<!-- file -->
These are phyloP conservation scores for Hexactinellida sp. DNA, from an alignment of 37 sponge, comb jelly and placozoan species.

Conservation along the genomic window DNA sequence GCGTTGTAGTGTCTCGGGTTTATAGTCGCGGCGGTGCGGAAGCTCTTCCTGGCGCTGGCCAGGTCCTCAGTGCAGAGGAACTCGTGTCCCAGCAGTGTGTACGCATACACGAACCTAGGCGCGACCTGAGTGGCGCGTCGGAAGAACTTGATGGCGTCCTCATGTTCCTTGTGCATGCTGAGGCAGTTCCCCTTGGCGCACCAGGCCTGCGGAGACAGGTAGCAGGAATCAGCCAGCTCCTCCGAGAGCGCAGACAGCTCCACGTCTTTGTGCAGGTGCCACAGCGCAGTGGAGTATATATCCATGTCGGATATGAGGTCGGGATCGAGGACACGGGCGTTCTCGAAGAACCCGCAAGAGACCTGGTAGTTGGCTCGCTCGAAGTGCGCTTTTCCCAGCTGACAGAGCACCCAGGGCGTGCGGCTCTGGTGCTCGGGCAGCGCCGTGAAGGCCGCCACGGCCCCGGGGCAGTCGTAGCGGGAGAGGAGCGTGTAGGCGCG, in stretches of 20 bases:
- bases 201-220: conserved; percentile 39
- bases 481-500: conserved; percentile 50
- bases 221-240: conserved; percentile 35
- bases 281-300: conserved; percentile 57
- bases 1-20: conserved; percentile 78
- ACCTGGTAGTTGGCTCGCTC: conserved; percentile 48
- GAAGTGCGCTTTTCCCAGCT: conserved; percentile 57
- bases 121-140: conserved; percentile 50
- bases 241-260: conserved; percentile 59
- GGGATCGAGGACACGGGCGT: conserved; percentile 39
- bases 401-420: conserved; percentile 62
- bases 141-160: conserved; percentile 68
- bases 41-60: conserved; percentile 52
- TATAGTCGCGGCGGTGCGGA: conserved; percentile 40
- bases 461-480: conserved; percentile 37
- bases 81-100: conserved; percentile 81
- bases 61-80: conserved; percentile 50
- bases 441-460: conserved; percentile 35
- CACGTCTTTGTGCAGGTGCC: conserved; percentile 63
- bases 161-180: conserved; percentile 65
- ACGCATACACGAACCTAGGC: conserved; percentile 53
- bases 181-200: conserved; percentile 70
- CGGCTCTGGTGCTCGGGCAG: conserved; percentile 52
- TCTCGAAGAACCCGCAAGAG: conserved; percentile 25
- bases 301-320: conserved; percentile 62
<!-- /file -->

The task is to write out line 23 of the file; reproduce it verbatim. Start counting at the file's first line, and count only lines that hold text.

- ACGCATACACGAACCTAGGC: conserved; percentile 53